Ignore the noise and focus on these ASX shares instead

If ever there was a time for investors to ignore the noise, it's now. Keep your eyes on the horizon, and these quality ASX infrastructure shares.

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If ever there was a time for ASX investors to ignore the noise, now is that time.

While day traders may delight in the opportunities for quick gains in these volatile conditions – and lament the equally quick losses – it can be a trying time for buy to hold investors.

By that I mean investors who buy shares in quality businesses with good management and growing revenues, and hold onto those shares for many years. Generally, until their original investment thesis changes substantially enough to alter the long-term outlook for share price gains and/or dividend streams. Only then (barring any urgent needs for funds) is there good reason to sell.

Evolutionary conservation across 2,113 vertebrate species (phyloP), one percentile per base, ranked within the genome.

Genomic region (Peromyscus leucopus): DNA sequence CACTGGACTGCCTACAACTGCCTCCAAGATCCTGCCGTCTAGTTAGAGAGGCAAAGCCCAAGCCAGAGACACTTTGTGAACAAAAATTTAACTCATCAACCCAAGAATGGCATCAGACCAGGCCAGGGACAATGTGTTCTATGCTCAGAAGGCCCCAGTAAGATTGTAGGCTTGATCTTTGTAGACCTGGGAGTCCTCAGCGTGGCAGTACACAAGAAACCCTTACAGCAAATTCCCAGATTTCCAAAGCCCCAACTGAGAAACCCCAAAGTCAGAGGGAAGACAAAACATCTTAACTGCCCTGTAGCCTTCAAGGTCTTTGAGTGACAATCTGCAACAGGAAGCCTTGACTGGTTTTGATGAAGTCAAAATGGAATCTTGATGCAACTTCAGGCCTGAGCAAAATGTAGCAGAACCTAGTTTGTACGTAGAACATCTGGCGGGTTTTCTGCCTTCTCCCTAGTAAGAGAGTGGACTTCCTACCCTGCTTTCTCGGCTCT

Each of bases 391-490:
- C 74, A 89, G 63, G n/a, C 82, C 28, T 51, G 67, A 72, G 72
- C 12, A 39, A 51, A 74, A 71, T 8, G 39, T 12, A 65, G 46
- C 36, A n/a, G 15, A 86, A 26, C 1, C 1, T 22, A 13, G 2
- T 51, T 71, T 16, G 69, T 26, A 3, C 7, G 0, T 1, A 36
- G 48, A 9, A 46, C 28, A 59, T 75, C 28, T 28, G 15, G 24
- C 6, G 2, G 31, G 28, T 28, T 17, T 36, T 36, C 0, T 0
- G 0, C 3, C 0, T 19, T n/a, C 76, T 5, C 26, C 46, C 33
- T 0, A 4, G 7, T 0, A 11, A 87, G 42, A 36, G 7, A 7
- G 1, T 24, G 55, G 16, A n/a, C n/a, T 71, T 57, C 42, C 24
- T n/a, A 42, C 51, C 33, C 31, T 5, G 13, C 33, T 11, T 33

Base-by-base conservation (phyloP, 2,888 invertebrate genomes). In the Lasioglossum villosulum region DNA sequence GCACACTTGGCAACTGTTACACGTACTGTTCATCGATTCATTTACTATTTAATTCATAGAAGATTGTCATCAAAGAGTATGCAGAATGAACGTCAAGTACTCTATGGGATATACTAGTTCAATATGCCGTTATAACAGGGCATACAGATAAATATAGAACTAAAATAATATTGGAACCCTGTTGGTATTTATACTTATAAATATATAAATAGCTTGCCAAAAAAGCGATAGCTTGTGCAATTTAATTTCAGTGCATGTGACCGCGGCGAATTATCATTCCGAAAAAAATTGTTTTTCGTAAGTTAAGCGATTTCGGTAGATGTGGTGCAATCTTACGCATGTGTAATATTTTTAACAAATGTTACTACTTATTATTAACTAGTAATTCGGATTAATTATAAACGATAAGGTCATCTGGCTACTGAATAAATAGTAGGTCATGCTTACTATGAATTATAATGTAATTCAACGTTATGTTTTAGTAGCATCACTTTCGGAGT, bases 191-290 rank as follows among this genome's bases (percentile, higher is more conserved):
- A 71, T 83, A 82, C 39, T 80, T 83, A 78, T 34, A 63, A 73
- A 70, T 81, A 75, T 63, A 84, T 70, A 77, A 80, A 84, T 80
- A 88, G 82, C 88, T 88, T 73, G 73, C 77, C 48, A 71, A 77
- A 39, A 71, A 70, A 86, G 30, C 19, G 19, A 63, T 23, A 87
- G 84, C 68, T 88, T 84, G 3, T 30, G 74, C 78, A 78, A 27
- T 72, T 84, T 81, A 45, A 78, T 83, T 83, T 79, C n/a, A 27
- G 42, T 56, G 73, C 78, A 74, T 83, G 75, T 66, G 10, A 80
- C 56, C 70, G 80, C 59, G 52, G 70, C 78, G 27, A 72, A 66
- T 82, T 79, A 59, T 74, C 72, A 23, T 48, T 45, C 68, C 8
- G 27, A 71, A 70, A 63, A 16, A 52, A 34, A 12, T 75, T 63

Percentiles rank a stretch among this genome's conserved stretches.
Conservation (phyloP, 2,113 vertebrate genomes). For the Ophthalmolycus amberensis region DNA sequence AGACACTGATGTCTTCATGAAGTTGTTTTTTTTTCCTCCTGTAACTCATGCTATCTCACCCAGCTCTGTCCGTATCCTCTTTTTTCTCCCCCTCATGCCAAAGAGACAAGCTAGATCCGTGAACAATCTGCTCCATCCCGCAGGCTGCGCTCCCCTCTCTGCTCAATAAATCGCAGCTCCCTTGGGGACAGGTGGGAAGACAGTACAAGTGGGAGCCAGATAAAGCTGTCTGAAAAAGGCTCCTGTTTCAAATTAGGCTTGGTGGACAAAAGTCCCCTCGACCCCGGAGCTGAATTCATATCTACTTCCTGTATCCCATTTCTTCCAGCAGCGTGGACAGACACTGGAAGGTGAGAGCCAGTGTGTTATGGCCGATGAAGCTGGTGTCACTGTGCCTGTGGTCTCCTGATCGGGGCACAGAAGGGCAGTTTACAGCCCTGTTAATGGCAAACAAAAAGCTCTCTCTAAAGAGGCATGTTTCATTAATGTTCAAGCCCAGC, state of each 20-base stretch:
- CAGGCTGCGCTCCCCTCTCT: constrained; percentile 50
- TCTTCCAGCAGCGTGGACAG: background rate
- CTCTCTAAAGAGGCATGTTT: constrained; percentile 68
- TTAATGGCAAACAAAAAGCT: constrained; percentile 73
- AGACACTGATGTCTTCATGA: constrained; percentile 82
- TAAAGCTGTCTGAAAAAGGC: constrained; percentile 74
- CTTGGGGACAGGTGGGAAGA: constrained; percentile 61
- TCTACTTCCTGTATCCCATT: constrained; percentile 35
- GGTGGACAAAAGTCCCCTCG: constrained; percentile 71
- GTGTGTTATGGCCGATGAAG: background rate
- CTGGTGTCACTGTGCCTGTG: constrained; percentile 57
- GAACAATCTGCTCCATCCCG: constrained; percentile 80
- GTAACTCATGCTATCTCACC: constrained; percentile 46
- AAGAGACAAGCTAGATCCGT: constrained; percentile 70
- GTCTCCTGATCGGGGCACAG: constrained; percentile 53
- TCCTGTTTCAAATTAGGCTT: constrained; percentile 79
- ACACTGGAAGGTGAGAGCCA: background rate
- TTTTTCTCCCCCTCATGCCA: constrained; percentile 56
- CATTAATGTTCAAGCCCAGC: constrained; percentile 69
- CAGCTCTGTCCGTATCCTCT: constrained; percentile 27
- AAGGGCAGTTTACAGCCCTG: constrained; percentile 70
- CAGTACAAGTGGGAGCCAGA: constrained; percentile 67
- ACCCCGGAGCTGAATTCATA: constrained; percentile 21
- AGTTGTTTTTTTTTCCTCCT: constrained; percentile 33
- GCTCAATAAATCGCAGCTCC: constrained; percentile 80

Buy to hold investing, with the right diversification among shares, is a historically proven way to grow your wealth over time. But it can be vexing when the share prices of your carefully chosen businesses fall on rumours of a 'hard Brexit', then rise on news of a promising COVID-19 vaccine, only to fall again when the United States' president is stricken by that same virus.

But fear not. (Noise alert!)

The latest headlines across the financial media inform us that Australian and Asian share markets are swinging higher again today and US markets should follow.


Because Donald Trump may be released from hospital as soon as today (tonight Aussie time).

As I said, if you're day trading you could lock in some quick gains if you guess the market direction on these kinds of short-term announcements correctly. Or book some quick losses if you guess wrong.

But if you're holding onto quality shares that look set to perform well during the COVID-19 recovery period and beyond, then your best bet is to tune out the noise. Or at least take it all in with a big grain of salt.

Focus on what matters